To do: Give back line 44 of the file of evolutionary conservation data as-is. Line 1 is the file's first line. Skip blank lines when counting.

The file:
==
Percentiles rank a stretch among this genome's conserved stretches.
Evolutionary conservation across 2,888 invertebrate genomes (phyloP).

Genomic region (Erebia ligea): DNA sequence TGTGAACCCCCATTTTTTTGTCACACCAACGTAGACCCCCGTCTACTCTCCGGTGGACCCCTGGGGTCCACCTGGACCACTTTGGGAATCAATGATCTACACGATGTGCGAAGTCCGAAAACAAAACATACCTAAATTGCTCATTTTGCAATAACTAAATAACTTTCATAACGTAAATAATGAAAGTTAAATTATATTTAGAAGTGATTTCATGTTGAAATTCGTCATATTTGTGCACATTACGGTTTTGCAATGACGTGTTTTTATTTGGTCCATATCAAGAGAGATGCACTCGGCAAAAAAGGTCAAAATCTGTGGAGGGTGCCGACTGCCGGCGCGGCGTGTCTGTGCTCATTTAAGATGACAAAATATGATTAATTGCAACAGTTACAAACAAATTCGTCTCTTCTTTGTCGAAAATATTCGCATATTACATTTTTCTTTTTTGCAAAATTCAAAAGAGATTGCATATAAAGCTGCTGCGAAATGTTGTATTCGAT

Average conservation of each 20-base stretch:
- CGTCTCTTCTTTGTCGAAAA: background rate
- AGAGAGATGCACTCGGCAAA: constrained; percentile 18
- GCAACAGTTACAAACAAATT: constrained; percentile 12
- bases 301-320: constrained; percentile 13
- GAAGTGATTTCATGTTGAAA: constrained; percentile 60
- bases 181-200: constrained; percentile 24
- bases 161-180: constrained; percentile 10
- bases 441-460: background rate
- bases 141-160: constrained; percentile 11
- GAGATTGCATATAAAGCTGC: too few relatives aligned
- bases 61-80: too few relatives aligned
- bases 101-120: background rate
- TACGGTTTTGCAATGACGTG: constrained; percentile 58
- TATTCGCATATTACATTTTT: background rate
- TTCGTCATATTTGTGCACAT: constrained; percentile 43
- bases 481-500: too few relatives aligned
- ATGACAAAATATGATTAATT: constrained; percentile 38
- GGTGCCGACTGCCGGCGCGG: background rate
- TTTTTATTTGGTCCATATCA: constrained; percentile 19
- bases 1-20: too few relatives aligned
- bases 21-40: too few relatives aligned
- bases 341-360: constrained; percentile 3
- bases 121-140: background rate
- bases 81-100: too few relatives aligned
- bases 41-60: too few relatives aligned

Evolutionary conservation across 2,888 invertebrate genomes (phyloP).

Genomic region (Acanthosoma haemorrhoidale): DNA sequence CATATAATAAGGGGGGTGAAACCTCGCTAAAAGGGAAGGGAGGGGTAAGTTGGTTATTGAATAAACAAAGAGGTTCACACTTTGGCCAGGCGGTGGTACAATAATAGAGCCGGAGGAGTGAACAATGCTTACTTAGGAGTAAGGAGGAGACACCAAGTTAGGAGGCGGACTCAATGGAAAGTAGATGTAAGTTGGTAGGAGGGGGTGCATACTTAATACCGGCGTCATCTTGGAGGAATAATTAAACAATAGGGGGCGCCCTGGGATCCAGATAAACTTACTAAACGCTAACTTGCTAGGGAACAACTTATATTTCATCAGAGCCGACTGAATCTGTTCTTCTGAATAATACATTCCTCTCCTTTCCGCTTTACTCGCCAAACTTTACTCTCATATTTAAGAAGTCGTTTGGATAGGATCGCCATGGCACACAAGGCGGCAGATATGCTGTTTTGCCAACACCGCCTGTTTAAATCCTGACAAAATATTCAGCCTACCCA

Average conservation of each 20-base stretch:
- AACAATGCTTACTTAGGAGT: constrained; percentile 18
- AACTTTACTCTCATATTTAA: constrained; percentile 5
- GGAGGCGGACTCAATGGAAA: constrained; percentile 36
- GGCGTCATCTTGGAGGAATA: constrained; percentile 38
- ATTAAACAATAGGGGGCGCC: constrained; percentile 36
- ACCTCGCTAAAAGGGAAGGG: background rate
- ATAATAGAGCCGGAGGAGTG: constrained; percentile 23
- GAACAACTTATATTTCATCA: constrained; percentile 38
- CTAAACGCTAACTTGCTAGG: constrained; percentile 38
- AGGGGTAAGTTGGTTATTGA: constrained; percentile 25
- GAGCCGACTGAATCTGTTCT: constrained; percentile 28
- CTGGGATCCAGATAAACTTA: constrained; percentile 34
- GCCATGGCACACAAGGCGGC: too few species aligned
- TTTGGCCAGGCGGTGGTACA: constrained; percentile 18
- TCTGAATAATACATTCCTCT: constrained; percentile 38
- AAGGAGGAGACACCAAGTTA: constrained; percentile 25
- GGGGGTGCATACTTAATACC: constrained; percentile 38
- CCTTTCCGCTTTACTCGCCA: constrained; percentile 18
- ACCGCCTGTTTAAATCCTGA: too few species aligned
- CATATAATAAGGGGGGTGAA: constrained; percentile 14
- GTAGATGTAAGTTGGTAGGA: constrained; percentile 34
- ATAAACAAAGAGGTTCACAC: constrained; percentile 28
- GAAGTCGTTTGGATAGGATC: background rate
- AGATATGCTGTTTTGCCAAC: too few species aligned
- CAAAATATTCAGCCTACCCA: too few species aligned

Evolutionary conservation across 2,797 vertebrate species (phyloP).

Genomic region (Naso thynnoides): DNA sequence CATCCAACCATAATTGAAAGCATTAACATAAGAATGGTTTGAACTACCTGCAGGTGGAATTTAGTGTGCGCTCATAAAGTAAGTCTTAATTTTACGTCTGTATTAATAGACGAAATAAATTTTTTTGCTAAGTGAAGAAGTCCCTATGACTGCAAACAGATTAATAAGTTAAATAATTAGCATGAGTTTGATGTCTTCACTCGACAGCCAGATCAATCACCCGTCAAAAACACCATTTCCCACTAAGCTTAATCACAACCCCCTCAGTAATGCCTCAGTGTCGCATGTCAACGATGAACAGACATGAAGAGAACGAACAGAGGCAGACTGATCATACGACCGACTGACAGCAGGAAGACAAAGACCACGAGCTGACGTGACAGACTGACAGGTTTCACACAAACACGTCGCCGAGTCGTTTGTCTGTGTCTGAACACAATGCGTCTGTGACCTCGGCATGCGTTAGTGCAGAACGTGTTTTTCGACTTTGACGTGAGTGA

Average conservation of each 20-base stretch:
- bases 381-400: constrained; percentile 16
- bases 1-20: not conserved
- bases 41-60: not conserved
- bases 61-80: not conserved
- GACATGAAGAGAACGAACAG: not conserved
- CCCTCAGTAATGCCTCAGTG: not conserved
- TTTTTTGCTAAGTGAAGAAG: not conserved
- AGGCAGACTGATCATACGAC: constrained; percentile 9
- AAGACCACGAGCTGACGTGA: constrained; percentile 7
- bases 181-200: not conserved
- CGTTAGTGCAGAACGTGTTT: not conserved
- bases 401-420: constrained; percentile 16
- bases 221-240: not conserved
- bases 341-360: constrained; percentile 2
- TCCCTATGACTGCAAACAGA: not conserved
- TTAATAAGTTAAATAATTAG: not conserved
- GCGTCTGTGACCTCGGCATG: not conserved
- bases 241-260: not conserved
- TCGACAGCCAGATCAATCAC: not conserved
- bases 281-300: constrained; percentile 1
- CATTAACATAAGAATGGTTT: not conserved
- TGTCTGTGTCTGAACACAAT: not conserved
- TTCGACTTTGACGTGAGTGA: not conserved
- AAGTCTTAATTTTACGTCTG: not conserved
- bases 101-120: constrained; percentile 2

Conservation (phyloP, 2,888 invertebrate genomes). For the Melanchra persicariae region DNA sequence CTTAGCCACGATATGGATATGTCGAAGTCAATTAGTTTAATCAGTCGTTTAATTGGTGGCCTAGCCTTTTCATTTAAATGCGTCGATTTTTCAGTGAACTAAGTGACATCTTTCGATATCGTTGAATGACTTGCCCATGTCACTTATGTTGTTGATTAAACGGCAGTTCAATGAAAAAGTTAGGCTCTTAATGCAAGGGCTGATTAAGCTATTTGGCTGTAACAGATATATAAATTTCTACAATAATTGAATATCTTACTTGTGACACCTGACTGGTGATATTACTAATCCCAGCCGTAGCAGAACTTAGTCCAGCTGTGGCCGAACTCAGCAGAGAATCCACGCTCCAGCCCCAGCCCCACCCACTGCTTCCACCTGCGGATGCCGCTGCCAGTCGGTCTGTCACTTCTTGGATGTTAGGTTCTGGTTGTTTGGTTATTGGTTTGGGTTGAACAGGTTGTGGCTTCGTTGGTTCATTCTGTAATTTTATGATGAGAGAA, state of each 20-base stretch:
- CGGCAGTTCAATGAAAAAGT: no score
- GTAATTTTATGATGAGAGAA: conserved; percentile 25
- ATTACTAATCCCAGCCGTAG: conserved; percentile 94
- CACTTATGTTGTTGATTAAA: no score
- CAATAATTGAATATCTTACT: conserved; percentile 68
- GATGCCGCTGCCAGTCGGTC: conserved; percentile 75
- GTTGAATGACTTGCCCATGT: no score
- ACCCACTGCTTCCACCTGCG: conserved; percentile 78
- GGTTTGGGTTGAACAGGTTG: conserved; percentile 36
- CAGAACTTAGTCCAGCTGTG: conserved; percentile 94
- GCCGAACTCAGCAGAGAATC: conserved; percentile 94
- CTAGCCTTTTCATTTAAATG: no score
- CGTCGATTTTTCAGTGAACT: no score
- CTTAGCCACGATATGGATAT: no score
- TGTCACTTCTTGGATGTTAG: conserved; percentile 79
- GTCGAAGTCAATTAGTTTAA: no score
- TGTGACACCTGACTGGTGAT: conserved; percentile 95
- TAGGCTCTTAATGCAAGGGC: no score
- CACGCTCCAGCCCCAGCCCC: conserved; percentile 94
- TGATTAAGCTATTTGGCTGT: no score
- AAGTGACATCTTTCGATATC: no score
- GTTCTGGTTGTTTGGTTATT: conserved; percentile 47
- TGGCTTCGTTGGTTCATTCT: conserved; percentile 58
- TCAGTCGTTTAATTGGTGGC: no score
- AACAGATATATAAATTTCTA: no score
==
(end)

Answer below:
- CTGGGATCCAGATAAACTTA: constrained; percentile 34